Good Darkroom Technique and Liquid Emulsion

Printing black and white photographs onto something other than paper is difficult, for reasons I’ve listed in previous blogs. But the most important knowledge base for the photographer is good, old fashion, darkroom technique, which is becoming more and more difficult to learn as film and darkrooms disappear, not to mention the photographers who can teach this to others. I will list a few of the standard techniques that are essential to become proficient in, so that a good print can be made.
1] Contrast filters and their proper use. Variable contrast emulsions are useless unless the correct grade filter is used. For example, if the film is contrasty, or as the distance from film to print increases, a lower contrast filter would be used.
2] Dodging and burning. It is rare that some selective darkening or lightening should not be used to improve the final print. My favorite example is A. A’s “Moonlight , Hernandez”- the straight vs. final print have little resemblance!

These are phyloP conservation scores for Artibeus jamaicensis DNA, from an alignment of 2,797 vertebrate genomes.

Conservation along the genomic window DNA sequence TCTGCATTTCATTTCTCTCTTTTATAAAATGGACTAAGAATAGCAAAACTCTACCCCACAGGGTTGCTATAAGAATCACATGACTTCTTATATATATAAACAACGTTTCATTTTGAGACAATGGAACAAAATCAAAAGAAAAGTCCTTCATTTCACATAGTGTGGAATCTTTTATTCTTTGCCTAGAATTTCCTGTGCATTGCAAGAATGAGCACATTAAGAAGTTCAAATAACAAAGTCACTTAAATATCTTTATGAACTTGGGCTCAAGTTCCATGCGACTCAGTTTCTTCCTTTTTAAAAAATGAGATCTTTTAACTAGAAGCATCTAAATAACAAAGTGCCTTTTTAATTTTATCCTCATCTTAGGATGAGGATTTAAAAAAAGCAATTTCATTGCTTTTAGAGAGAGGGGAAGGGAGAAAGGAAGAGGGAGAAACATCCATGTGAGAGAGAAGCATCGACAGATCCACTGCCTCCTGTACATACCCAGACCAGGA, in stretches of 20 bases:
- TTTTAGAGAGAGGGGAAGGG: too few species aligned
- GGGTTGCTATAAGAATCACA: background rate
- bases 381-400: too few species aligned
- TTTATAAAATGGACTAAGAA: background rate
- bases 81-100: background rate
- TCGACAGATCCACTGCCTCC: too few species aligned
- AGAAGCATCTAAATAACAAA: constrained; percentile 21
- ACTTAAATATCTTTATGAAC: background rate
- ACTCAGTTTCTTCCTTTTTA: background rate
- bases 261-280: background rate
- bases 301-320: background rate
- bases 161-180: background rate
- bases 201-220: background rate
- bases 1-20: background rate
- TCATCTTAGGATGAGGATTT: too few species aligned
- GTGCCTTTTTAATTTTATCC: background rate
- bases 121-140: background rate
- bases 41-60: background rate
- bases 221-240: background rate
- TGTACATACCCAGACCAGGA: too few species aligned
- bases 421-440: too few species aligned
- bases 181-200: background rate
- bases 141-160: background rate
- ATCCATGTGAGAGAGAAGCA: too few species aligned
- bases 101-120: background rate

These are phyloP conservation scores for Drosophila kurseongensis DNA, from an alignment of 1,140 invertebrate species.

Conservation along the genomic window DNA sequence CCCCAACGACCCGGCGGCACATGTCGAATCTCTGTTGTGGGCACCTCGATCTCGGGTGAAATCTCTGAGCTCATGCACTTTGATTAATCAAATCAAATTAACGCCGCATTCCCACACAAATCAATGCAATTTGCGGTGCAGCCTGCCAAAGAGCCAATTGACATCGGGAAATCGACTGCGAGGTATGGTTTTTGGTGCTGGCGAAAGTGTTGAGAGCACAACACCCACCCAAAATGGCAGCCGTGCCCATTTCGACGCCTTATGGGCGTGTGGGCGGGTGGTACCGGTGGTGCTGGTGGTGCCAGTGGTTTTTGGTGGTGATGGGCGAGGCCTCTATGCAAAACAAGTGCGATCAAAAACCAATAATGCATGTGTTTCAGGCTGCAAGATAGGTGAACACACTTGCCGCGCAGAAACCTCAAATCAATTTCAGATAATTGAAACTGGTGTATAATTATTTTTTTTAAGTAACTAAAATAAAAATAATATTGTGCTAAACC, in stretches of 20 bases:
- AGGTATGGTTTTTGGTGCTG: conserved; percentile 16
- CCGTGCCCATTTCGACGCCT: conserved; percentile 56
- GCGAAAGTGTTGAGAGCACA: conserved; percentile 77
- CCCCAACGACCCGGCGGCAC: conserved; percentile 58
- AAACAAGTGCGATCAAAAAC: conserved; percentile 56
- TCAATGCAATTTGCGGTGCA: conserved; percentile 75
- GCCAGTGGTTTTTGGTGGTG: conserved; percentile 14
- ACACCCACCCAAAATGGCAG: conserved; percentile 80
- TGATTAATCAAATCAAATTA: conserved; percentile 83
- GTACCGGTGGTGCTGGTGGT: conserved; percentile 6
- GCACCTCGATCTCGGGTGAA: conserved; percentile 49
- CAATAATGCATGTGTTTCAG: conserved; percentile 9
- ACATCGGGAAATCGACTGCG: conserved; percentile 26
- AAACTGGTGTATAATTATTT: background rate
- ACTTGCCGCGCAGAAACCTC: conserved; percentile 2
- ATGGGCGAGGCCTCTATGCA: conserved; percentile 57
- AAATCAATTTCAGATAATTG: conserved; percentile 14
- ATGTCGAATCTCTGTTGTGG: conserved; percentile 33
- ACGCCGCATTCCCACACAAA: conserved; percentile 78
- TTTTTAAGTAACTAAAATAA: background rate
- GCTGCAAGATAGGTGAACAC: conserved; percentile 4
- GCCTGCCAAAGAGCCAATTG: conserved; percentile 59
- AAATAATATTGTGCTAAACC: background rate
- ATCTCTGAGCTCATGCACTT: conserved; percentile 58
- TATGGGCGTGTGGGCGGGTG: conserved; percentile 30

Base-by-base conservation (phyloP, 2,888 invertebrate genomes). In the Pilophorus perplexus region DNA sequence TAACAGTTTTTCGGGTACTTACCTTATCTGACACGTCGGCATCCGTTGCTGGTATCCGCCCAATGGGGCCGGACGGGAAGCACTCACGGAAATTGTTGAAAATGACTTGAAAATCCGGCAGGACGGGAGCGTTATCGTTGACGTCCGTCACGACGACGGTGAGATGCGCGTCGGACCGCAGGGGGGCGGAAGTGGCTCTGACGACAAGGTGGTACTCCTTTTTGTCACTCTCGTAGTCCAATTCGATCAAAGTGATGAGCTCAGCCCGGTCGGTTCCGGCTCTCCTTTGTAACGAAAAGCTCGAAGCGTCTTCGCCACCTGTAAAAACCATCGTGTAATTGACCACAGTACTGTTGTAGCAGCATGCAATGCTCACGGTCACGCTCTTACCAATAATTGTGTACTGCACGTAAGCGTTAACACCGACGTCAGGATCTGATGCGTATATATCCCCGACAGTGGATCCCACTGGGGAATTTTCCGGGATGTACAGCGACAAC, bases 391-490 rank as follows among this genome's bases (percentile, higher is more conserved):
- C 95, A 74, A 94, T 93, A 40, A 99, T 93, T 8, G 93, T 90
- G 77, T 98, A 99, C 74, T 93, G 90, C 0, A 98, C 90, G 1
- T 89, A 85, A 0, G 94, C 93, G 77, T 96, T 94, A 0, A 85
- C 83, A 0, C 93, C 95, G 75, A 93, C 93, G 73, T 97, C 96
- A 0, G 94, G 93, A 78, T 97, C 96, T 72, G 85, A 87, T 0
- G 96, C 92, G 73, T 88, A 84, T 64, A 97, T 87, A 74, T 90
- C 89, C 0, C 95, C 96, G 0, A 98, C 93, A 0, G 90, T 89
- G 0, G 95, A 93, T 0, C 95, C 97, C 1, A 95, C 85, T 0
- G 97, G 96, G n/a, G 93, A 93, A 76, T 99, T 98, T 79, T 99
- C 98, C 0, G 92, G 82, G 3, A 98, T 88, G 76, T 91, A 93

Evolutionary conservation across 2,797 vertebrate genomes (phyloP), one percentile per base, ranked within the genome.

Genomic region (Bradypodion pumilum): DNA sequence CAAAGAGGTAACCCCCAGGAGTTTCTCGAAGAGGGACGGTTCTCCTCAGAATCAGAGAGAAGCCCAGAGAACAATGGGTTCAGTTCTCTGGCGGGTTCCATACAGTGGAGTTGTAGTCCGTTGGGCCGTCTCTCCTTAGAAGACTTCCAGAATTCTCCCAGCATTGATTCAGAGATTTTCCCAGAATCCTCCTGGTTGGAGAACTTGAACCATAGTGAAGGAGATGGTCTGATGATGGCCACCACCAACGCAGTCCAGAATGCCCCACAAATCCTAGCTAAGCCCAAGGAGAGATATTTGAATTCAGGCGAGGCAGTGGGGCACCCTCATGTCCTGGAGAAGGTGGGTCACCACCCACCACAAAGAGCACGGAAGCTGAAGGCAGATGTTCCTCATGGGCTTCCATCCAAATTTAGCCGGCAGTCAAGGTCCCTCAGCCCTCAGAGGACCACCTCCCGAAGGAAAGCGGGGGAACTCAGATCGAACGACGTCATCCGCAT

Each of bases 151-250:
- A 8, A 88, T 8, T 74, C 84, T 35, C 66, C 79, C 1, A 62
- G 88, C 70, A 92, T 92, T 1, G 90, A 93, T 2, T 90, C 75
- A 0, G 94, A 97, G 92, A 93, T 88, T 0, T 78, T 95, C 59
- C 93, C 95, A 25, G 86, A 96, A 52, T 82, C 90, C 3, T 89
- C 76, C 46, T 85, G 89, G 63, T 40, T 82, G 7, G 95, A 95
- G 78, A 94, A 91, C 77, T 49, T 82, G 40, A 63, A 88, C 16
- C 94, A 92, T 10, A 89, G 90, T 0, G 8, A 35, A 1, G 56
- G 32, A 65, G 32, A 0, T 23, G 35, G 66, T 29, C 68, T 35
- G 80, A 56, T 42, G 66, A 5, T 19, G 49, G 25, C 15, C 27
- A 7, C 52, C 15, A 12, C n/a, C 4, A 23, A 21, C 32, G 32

3] Toning. Although selenium is used to render prints archival, it also tones; the extent depends on time and concentration of the chemical. Toning is also greatly influenced by bleaching with, for example, ferricyanide, followed by selenium. Also of great importance is the type of liquid emulsion used- is it a warm or a cool tone emulsion?
4] Judging how much darker the final, dried, print will appear, while the image is still in fixer. One of my biggest headaches is to keep the image slightly light, so that after toning, the dried and Krylon-sprayed print has the correct densities.

5] The whiteness of the surface you are printing on is another important variable.

How do you learn these skills? The easiest way is to take a basic course at a craft/art center. Of course, there are books still in print covering these methods, but you would have no one looking over your shoulder to judge your work!

Good luck
Herman